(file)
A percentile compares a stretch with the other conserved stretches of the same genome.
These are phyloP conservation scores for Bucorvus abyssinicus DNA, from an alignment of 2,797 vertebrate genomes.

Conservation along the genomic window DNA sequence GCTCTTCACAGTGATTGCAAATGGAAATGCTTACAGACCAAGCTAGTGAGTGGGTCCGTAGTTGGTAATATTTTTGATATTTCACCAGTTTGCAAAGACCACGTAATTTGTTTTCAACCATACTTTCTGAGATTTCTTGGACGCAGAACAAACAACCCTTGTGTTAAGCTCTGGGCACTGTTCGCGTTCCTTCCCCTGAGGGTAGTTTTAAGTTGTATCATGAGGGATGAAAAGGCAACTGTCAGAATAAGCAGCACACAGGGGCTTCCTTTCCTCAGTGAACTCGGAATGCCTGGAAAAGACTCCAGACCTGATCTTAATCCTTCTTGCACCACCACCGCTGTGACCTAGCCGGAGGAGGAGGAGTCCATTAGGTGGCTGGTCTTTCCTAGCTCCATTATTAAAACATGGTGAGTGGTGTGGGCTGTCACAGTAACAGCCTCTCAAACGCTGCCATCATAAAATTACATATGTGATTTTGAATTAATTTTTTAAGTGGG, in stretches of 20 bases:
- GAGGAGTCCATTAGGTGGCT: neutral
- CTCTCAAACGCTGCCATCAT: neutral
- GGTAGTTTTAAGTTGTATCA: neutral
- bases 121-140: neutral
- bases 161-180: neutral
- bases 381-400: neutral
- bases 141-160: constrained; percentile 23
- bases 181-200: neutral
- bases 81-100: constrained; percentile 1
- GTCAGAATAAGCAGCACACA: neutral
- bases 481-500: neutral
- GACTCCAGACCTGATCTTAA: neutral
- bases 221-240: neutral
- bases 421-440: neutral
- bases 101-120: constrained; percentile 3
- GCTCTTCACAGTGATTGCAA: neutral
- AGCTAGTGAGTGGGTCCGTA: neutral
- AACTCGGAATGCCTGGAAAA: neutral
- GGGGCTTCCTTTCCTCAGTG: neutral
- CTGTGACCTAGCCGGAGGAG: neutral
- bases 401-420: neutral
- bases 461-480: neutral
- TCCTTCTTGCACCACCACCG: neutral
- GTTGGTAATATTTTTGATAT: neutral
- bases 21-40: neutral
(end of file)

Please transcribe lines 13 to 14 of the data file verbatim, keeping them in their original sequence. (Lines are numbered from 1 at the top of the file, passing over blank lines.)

- GTCAGAATAAGCAGCACACA: neutral
- bases 481-500: neutral